I have money on the brain this morning. It's partly because of this great post of Kelli's, where she talks about reading Your Money or Your Life (actually, listening to the audiobook). I read that book long ago when I had what seemed like insurmountable debt. I found it both discouraging and inspiring. It did teach me to think about my hourly wage as I considered whether or not to buy things; I found it a powerful exercise to look at an object and to say, "This would represent two hours worth of work for me; is it worth it?"
My spouse likes the term "opportunity cost." Everything you buy means there's something else you can't buy, some place you can't visit, more work you have to do to pay for the object and its upkeep. Some things are worth the opportunity cost; you need to have a place to live and food to eat. But do you need to have the most expensive house you can afford or is it worth it to live more simply and to have more cash to spend on other things?
I think of this in terms of writing, too. I could take on more teaching work and earn more money. But that would come at the expense of my writing. Do I want to sacrifice the writing time to earn more money? Happily, my job pays me enough that I have the luxury of answering, "No, I do not want to earn more money if it means I lose writing time."
I also have money on the brain because we bought a hydraulic belt tensioner for the car yesterday. Who even knew we had one? But you know it when it goes bad. The car makes a dreadful noise. Maybe it's been making progressively worse noises, and I just didn't notice. Car upkeep and maintenance is not one of my strong suits. Once a mechanic asked me when I last rotated the tires. I said, "Don't they go around by themselves?" I was genuinely clueless.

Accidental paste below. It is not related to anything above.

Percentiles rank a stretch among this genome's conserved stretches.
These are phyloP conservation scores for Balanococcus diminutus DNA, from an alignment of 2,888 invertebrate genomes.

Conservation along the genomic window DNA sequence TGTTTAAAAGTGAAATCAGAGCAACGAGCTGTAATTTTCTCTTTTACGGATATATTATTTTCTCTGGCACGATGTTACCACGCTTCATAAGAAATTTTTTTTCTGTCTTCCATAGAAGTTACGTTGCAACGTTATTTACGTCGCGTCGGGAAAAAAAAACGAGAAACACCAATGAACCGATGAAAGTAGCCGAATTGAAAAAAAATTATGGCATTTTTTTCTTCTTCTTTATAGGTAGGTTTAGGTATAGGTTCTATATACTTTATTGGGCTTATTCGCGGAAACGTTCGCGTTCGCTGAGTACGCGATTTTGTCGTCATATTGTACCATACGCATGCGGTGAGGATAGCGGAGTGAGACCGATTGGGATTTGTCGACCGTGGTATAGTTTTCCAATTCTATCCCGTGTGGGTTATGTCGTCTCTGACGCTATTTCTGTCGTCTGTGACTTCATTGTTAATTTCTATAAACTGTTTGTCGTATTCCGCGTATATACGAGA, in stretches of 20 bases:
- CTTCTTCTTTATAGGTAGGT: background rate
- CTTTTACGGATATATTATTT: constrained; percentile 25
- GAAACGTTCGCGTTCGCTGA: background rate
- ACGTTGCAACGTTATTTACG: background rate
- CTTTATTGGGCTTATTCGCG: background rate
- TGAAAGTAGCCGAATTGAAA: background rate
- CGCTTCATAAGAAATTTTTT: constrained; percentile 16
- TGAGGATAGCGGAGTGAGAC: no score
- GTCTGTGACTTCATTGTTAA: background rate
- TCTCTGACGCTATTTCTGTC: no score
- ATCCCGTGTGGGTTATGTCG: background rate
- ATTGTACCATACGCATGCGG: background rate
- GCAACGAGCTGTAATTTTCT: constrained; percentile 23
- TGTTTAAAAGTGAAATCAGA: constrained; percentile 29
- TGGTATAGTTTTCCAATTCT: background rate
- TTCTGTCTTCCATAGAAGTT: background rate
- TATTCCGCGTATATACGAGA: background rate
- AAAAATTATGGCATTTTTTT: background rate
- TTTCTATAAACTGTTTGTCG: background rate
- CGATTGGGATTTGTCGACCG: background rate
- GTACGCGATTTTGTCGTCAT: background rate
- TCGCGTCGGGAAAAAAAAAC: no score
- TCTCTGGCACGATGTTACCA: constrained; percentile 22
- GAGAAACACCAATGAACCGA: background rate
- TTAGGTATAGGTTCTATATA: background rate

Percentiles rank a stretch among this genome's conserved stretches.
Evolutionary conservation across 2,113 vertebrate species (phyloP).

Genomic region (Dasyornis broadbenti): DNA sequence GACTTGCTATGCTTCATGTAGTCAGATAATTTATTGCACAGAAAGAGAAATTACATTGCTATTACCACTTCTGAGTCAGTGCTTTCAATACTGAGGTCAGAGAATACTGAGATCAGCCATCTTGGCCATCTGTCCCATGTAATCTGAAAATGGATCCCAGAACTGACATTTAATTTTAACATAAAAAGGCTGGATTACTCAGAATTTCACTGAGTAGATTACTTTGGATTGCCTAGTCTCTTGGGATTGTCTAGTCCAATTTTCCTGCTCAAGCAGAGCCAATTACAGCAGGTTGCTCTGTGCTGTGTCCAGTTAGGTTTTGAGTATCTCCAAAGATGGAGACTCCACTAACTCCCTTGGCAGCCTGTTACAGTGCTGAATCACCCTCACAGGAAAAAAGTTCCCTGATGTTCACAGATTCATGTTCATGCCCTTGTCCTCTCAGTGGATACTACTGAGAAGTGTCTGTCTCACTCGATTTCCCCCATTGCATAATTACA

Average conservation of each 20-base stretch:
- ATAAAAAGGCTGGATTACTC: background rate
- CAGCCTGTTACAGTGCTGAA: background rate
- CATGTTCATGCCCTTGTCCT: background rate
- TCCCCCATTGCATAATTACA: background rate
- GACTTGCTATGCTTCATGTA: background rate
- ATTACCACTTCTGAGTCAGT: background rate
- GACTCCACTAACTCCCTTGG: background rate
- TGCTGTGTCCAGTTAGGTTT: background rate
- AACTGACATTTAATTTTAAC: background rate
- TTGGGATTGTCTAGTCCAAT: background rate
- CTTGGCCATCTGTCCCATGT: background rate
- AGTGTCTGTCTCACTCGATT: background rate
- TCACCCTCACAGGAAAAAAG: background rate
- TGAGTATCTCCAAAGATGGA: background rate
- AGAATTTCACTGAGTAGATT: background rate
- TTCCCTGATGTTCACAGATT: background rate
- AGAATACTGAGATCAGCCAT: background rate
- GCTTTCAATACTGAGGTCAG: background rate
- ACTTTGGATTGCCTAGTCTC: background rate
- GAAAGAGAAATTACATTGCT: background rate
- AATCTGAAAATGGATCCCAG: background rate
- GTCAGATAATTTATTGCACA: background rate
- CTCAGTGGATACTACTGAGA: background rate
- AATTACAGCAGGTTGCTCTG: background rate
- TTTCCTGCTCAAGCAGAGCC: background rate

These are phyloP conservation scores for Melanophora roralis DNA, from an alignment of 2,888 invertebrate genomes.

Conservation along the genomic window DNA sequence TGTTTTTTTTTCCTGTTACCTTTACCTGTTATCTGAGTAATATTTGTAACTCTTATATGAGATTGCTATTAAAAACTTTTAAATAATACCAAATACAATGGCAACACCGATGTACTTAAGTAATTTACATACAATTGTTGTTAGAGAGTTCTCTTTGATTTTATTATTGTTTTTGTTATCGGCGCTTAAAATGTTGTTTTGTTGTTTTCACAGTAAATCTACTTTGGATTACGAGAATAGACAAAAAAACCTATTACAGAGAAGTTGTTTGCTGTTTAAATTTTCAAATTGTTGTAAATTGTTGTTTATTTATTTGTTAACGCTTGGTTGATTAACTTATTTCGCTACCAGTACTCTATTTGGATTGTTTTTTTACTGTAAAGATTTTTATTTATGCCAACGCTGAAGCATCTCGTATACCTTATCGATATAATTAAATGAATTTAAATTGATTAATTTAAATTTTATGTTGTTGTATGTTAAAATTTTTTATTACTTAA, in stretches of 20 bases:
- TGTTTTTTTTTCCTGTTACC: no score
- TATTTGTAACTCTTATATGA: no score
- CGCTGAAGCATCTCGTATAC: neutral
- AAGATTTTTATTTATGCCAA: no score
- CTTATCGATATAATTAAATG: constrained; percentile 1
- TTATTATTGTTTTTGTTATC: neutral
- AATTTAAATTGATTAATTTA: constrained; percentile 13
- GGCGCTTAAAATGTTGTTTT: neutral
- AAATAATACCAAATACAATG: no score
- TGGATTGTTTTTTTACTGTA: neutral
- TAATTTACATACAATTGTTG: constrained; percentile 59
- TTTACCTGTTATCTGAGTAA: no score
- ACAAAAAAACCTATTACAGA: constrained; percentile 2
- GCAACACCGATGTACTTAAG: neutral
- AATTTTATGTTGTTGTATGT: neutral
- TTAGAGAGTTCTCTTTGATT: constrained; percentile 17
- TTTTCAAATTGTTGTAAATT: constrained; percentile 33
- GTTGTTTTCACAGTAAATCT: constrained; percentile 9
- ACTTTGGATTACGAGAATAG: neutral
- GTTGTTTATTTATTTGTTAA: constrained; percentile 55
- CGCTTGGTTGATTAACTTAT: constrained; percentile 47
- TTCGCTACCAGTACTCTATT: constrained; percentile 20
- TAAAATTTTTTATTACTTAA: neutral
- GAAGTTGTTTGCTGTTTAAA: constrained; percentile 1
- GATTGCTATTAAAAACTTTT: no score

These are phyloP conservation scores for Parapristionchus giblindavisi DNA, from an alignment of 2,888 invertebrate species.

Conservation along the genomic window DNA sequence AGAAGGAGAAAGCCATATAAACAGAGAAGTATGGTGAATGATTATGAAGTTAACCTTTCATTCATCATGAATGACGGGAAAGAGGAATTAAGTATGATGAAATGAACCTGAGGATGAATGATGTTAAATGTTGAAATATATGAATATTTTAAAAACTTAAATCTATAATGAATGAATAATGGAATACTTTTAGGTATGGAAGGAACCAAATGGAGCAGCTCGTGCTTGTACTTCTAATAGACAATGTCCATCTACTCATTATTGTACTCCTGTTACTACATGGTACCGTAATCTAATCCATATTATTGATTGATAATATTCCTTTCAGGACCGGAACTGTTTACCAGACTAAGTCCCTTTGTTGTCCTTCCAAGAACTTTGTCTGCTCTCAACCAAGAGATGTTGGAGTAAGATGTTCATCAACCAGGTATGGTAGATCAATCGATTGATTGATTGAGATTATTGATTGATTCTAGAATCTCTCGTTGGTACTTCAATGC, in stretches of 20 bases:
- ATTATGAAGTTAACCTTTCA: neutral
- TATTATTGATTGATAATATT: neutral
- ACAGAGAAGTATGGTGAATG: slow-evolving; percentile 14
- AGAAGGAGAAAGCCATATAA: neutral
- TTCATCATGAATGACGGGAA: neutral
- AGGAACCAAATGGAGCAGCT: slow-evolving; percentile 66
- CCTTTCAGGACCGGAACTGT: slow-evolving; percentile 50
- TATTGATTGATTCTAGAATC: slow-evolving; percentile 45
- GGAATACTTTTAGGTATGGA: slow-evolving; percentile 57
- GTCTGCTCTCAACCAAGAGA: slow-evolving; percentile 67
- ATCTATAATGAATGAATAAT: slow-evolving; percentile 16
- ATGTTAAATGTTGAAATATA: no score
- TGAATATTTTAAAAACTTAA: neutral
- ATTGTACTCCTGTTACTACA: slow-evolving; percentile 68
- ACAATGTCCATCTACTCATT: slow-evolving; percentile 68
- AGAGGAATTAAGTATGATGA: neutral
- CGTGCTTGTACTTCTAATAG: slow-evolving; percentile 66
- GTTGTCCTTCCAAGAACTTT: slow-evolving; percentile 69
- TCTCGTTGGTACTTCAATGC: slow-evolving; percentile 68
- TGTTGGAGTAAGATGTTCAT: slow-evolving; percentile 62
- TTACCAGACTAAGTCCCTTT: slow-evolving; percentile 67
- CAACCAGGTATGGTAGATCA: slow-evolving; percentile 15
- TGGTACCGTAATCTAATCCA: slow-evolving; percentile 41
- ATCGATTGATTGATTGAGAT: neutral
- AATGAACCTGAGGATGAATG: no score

When my spouse, who was dealing with the car situation yesterday while I went to work, told me we needed a hydraulic belt tensioner and how much it would cost, I said, "Do we at least get a new belt too, for that amount of money?" We do. We also got a new battery, because the old one went bad during the warranty period. I should be happy about that, but I'd prefer that objects last the way they're supposed to. When things fail, I start to mistrust everything and quiver in fear that nothing can be counted on to last.
A belt tensioner. Why can't we call it a belt harmonizer? Would I feel better about spending that money then?
No, probably not. For the amount of money we spent, we could have had a really fun small kitchen appliance, like a gadget that puts fizz in water or a juicer or a Kitchen Aid mixer that would do everything.
Still, I only have a gaspingly big car repair once in a blue moon, so I'm grateful for that. It's still less than it would cost to buy a new car and to have monthly payments. And for the most part, the car is reliable. It's old, but durable. Down here, it's not a target for thieves; my little car is surrounded by much better cars which have much better loot.
It seems a good metaphor for the writer's life I've created for myself. It's a steady, non-flashy life. It supports me in ways that I can't quickly articulate (mostly non-monetary ways), but that are important to me.
Don't get me wrong. If President Obama chose me to be Poet Laureate of the U.S., I'd trade my Toyota Corolla writer's life for something bigger. What's the metaphor here? Is the Poet Laureate a Prius? A Lexus? Obviously a Nobel Laureate would be something even bigger and splashier, and I'd be willing to experience that too--but only after Margaret Atwood has her turn.
But even if I never get to be a Laureate of any kind, I'm happy with the writing life I have. And I wouldn't williingly give up that satisfaction for any amount of money.
Darkness Sticks to Everything
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